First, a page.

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Fender USA Vintage 58 Tele


Searcy
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if you'd buy one that's gigged to buggery then fair call, but I read as though this one was brand spanking new - as in from USA factory (via QC) to warehouse to store to customer.

 

if it were a $2300 chainsaw or air compressor or whatever tool and brand new but you couldn't use it without fixing it first, well I'd be p!ssed if that were the manufacturer and retailers response, and the buyer may not be aware even how to go about fixing it. (mind you I'm a wimp about such matters though [biggrin] )

 

 

LOL! Thanks mate [flapper]

 

Was going to reply but I don't think I need to now [thumbup] Spot on...

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This guy didn't pay extra for damage. He paid for a flawless reissue.

 

 

Oh, I understand........and he has every right to be upset about it. I would be. Just making my point on part of why it seems that QC has gone out the window in recent years.

 

NHTom

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I wasn't talking to you, since you mentioned it. Who is "we"? You talking for you or somebody else?

 

 

So you can't conceive of the idea that someone out 3 and 4 nights a week for years with a halfa dozen Fenders might be quite used to re-aligning the neck? That beating on them takes its toll? Or do you just assume everyone has exactly the same experience as you?

 

 

 

Did you read all the words?

 

 

 

I have stickers on my cases that have been to more gigs than you it sounds like. It's a tool, you use it, put it down, get the other one for the next song. Nobody wants to watch you coo over it and slather it with finger ease and wipe it down, they want to hear music, made by the tools of music.

 

 

 

So you'd be in South Carolina and ready to get it on and yer 6 year old Tele neck is a tad off because it's been a rough three months you'd "send it back"? Let me know how that works out for you.

 

 

 

Again, did you read all the words? If so, it should be easy for you to point out where exactly I said I was happy with it.

 

 

 

Big Tips: Either stop taking yourself so seriously or stop reading my posts. Doing both things would probably help you live longer in less hate.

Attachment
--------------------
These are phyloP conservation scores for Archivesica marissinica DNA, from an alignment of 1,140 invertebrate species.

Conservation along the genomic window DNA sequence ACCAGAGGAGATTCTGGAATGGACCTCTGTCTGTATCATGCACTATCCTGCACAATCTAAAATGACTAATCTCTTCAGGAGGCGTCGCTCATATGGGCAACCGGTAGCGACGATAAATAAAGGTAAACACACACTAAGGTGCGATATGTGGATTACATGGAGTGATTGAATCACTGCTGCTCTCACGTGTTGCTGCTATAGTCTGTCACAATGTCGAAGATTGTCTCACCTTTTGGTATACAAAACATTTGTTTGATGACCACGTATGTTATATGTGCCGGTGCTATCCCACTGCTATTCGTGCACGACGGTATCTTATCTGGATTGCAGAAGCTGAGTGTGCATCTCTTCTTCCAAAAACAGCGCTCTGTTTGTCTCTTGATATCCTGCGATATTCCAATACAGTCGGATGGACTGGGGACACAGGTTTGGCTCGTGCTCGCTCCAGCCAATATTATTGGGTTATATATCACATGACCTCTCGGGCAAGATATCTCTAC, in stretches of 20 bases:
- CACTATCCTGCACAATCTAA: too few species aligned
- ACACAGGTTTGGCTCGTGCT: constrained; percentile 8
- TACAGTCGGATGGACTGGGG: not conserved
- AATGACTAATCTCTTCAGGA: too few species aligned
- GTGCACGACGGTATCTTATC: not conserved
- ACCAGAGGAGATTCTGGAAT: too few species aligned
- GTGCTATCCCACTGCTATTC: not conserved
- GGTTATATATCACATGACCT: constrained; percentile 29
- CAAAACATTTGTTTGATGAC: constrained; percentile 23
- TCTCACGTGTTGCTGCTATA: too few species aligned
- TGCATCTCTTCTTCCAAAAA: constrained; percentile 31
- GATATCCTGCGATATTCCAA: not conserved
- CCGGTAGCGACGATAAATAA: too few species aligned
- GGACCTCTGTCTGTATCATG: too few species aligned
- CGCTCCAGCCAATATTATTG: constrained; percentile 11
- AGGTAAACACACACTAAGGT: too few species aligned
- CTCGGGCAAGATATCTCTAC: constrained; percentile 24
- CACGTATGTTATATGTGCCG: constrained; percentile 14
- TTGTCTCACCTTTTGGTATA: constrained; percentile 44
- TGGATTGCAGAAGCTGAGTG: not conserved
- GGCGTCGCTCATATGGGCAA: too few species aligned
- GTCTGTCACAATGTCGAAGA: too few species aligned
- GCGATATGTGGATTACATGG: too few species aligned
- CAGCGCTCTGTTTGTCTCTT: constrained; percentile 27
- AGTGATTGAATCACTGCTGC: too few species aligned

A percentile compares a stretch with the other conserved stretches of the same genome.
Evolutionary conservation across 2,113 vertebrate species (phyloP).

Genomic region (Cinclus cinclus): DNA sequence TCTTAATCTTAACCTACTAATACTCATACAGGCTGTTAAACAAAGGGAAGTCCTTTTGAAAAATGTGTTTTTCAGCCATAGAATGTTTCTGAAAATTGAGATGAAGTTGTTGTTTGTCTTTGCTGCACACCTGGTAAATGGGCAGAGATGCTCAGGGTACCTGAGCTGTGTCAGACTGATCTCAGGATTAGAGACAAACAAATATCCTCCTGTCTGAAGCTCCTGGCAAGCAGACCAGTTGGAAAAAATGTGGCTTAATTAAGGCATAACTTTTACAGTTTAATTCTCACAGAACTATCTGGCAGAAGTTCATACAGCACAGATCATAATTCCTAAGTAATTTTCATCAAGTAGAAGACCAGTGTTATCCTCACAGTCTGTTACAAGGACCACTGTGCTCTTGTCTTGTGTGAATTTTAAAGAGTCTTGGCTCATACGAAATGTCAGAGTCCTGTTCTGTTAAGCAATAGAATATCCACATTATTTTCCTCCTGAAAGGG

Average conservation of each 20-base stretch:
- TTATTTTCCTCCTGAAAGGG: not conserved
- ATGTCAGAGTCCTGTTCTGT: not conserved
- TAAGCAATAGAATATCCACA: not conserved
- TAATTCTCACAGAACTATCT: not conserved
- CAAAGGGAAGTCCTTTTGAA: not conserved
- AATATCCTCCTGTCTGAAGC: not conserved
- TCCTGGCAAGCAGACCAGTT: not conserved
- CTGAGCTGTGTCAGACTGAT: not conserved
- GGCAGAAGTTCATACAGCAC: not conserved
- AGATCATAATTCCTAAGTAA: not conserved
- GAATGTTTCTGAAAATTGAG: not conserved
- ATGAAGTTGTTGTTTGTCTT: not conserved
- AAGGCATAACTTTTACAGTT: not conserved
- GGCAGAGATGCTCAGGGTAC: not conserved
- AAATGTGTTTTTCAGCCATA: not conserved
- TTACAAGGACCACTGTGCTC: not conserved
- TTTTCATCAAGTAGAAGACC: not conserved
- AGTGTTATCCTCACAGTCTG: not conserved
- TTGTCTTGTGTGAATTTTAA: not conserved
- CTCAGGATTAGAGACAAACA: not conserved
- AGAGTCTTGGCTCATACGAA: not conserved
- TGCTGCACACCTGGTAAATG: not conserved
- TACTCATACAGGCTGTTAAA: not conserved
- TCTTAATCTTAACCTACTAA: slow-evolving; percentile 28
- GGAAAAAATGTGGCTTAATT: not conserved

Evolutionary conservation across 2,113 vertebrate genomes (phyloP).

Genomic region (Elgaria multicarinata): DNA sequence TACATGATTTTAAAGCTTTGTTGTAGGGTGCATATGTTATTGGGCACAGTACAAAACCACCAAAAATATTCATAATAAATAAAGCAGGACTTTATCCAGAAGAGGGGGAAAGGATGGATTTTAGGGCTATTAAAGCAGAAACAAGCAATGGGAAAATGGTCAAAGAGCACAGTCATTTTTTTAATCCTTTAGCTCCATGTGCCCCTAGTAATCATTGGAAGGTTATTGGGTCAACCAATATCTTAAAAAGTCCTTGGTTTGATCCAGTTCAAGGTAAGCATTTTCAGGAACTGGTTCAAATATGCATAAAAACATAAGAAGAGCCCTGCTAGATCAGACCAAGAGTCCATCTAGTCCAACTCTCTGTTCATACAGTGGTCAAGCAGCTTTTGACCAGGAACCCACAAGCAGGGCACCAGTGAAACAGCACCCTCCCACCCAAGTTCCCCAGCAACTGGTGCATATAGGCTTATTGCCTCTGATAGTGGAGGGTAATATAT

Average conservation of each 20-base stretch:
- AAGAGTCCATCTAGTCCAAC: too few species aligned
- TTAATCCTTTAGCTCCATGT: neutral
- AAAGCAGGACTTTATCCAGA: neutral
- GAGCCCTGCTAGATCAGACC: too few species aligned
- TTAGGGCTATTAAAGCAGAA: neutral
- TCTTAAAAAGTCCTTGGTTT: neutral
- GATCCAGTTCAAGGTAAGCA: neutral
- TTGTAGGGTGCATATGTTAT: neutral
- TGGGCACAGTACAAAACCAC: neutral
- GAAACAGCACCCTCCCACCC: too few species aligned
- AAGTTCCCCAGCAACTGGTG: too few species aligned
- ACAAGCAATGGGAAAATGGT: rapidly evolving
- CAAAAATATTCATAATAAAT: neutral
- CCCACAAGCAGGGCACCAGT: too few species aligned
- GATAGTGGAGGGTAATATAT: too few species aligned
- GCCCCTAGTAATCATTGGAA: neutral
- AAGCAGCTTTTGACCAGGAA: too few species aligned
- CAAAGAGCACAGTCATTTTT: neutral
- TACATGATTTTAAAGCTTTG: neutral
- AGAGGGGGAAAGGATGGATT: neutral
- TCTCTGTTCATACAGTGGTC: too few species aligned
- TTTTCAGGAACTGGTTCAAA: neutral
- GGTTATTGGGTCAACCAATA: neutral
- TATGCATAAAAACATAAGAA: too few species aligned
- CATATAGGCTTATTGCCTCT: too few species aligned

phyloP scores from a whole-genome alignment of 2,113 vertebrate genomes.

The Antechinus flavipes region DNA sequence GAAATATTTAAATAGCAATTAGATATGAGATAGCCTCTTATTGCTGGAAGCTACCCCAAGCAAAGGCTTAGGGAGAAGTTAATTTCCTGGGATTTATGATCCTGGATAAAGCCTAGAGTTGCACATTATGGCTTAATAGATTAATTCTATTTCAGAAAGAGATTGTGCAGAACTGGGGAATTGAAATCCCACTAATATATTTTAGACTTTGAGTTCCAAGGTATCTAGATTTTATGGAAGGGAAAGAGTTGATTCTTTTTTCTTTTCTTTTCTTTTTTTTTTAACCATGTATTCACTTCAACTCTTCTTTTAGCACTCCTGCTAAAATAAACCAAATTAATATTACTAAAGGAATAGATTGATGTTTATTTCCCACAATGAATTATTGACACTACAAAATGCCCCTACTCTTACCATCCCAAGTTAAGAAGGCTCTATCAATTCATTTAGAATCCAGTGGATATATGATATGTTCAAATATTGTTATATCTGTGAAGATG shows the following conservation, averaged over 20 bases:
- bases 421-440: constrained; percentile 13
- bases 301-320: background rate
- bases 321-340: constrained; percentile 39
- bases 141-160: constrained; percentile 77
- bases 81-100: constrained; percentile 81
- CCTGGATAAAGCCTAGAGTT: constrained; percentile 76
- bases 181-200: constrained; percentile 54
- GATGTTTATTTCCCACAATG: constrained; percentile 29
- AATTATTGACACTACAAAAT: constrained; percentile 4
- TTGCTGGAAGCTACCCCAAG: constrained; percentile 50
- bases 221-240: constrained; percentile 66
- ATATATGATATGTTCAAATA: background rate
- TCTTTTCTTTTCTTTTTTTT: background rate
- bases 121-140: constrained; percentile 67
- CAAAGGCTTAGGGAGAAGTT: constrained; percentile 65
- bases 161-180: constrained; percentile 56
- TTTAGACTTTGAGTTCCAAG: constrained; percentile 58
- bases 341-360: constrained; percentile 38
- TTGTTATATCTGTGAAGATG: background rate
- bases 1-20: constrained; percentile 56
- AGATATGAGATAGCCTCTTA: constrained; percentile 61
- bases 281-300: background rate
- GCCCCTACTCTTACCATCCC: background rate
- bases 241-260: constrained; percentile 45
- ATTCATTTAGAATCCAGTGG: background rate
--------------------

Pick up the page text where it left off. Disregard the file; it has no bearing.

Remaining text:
rct

Thanks for clearing that up rct

 

4H

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Thanks for clearing that up rct

 

4H

 

Well, I mighta been a little TOO tongue in cheek with the first response.

 

But seriously, shifting the neck on Fenders has always been, at times, needed. Maybe a lot less today, and you certainly shouldn't pay for a fancy reissue and have it arrive like that picture Seemed to show, because really, not a great picture with two different angles like that it is hard to see. It would be better for a full look up the guitar from the bridge. It shouldn't have gone out like that, and the dealer should not have tried to sell it like that.

 

"sloppy neck pockets" on Fenders became the phrase of the day in the early HCGF days, they were under every bed the way people were squawking about them. And back then there were tonnes of people saying the same thing I said.

 

"fret sprout" was the one for Gibsons. In my life I've put a file on maybe a dozen individual frets on quite a few Gibsons, it was never something I ever thought about or was a deal breaker but man, you'da thought people were bleeding to death at the Mars from razor sharp Gibsons back then.

 

But hey, if peoples knickers get bunched up their cracks that's too bad. If their experience is different from mine that is good. Shifting necks and sharp frets don't make, in my opinion, any guitar a POS. I don't know what people do if their tires get low, or god forbid they have to air them up the second week they have the new car. Do they send it back???

 

rct

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Well, I mighta been a little TOO tongue in cheek with the first response.